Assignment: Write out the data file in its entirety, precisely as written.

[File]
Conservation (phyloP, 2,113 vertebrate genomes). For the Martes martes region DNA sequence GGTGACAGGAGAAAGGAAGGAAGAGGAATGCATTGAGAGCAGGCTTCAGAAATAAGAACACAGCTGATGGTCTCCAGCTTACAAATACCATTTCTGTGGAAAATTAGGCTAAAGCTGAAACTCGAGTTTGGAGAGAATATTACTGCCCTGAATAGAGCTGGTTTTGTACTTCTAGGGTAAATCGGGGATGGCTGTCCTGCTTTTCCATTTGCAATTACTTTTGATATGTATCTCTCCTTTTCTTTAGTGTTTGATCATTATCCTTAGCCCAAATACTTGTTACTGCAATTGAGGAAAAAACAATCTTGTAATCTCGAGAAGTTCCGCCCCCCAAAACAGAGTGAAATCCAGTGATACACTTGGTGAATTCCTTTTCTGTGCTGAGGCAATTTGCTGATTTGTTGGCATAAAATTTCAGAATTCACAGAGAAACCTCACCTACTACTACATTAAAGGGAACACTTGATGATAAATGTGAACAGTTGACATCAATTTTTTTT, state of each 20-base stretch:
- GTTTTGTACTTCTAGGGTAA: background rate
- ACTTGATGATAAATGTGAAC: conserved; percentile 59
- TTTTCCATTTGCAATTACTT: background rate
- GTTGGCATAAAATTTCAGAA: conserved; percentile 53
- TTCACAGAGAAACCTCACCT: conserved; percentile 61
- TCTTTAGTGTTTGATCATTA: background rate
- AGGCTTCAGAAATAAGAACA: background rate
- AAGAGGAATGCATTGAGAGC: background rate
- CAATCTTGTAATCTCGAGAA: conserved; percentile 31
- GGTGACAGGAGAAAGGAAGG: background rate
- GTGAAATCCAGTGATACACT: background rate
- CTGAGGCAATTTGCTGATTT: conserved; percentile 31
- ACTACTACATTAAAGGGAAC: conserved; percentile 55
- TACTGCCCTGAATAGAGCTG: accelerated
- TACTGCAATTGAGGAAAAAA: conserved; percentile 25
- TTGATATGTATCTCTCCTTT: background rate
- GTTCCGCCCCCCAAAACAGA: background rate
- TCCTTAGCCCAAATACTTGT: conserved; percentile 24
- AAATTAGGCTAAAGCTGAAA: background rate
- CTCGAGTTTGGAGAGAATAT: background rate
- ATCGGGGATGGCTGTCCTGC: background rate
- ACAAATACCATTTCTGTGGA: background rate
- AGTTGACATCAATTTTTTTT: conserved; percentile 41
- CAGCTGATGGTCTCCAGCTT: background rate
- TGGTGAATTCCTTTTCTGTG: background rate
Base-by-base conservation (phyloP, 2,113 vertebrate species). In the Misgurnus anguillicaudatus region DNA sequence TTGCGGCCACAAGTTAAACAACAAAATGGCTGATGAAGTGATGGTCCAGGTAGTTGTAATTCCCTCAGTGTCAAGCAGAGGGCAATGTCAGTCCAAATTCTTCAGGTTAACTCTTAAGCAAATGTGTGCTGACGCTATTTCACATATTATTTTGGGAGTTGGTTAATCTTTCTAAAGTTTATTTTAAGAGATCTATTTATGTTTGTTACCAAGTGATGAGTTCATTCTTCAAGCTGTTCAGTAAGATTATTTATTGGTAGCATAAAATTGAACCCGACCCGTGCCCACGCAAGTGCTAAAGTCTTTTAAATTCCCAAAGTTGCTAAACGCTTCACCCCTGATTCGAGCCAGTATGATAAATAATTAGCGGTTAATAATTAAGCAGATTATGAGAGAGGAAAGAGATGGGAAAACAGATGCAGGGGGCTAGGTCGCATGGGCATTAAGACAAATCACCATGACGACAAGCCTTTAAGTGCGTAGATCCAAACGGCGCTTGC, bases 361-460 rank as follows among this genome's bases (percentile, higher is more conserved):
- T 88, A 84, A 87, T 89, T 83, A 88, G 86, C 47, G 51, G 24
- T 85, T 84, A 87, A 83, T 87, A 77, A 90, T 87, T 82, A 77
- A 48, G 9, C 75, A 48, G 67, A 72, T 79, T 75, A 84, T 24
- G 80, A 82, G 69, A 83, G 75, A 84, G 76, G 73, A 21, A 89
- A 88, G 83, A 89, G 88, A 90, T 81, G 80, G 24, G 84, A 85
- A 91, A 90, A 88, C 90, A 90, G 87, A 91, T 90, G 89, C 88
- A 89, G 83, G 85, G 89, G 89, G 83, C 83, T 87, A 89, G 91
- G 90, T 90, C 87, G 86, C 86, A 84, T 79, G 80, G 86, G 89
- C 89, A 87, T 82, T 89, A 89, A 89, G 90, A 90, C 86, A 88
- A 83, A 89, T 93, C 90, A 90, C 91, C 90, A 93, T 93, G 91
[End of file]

Conservation (phyloP, 2,113 vertebrate genomes). For the Martes martes region DNA sequence GGTGACAGGAGAAAGGAAGGAAGAGGAATGCATTGAGAGCAGGCTTCAGAAATAAGAACACAGCTGATGGTCTCCAGCTTACAAATACCATTTCTGTGGAAAATTAGGCTAAAGCTGAAACTCGAGTTTGGAGAGAATATTACTGCCCTGAATAGAGCTGGTTTTGTACTTCTAGGGTAAATCGGGGATGGCTGTCCTGCTTTTCCATTTGCAATTACTTTTGATATGTATCTCTCCTTTTCTTTAGTGTTTGATCATTATCCTTAGCCCAAATACTTGTTACTGCAATTGAGGAAAAAACAATCTTGTAATCTCGAGAAGTTCCGCCCCCCAAAACAGAGTGAAATCCAGTGATACACTTGGTGAATTCCTTTTCTGTGCTGAGGCAATTTGCTGATTTGTTGGCATAAAATTTCAGAATTCACAGAGAAACCTCACCTACTACTACATTAAAGGGAACACTTGATGATAAATGTGAACAGTTGACATCAATTTTTTTT, state of each 20-base stretch:
- GTTTTGTACTTCTAGGGTAA: background rate
- ACTTGATGATAAATGTGAAC: conserved; percentile 59
- TTTTCCATTTGCAATTACTT: background rate
- GTTGGCATAAAATTTCAGAA: conserved; percentile 53
- TTCACAGAGAAACCTCACCT: conserved; percentile 61
- TCTTTAGTGTTTGATCATTA: background rate
- AGGCTTCAGAAATAAGAACA: background rate
- AAGAGGAATGCATTGAGAGC: background rate
- CAATCTTGTAATCTCGAGAA: conserved; percentile 31
- GGTGACAGGAGAAAGGAAGG: background rate
- GTGAAATCCAGTGATACACT: background rate
- CTGAGGCAATTTGCTGATTT: conserved; percentile 31
- ACTACTACATTAAAGGGAAC: conserved; percentile 55
- TACTGCCCTGAATAGAGCTG: accelerated
- TACTGCAATTGAGGAAAAAA: conserved; percentile 25
- TTGATATGTATCTCTCCTTT: background rate
- GTTCCGCCCCCCAAAACAGA: background rate
- TCCTTAGCCCAAATACTTGT: conserved; percentile 24
- AAATTAGGCTAAAGCTGAAA: background rate
- CTCGAGTTTGGAGAGAATAT: background rate
- ATCGGGGATGGCTGTCCTGC: background rate
- ACAAATACCATTTCTGTGGA: background rate
- AGTTGACATCAATTTTTTTT: conserved; percentile 41
- CAGCTGATGGTCTCCAGCTT: background rate
- TGGTGAATTCCTTTTCTGTG: background rate
Base-by-base conservation (phyloP, 2,113 vertebrate species). In the Misgurnus anguillicaudatus region DNA sequence TTGCGGCCACAAGTTAAACAACAAAATGGCTGATGAAGTGATGGTCCAGGTAGTTGTAATTCCCTCAGTGTCAAGCAGAGGGCAATGTCAGTCCAAATTCTTCAGGTTAACTCTTAAGCAAATGTGTGCTGACGCTATTTCACATATTATTTTGGGAGTTGGTTAATCTTTCTAAAGTTTATTTTAAGAGATCTATTTATGTTTGTTACCAAGTGATGAGTTCATTCTTCAAGCTGTTCAGTAAGATTATTTATTGGTAGCATAAAATTGAACCCGACCCGTGCCCACGCAAGTGCTAAAGTCTTTTAAATTCCCAAAGTTGCTAAACGCTTCACCCCTGATTCGAGCCAGTATGATAAATAATTAGCGGTTAATAATTAAGCAGATTATGAGAGAGGAAAGAGATGGGAAAACAGATGCAGGGGGCTAGGTCGCATGGGCATTAAGACAAATCACCATGACGACAAGCCTTTAAGTGCGTAGATCCAAACGGCGCTTGC, bases 361-460 rank as follows among this genome's bases (percentile, higher is more conserved):
- T 88, A 84, A 87, T 89, T 83, A 88, G 86, C 47, G 51, G 24
- T 85, T 84, A 87, A 83, T 87, A 77, A 90, T 87, T 82, A 77
- A 48, G 9, C 75, A 48, G 67, A 72, T 79, T 75, A 84, T 24
- G 80, A 82, G 69, A 83, G 75, A 84, G 76, G 73, A 21, A 89
- A 88, G 83, A 89, G 88, A 90, T 81, G 80, G 24, G 84, A 85
- A 91, A 90, A 88, C 90, A 90, G 87, A 91, T 90, G 89, C 88
- A 89, G 83, G 85, G 89, G 89, G 83, C 83, T 87, A 89, G 91
- G 90, T 90, C 87, G 86, C 86, A 84, T 79, G 80, G 86, G 89
- C 89, A 87, T 82, T 89, A 89, A 89, G 90, A 90, C 86, A 88
- A 83, A 89, T 93, C 90, A 90, C 91, C 90, A 93, T 93, G 91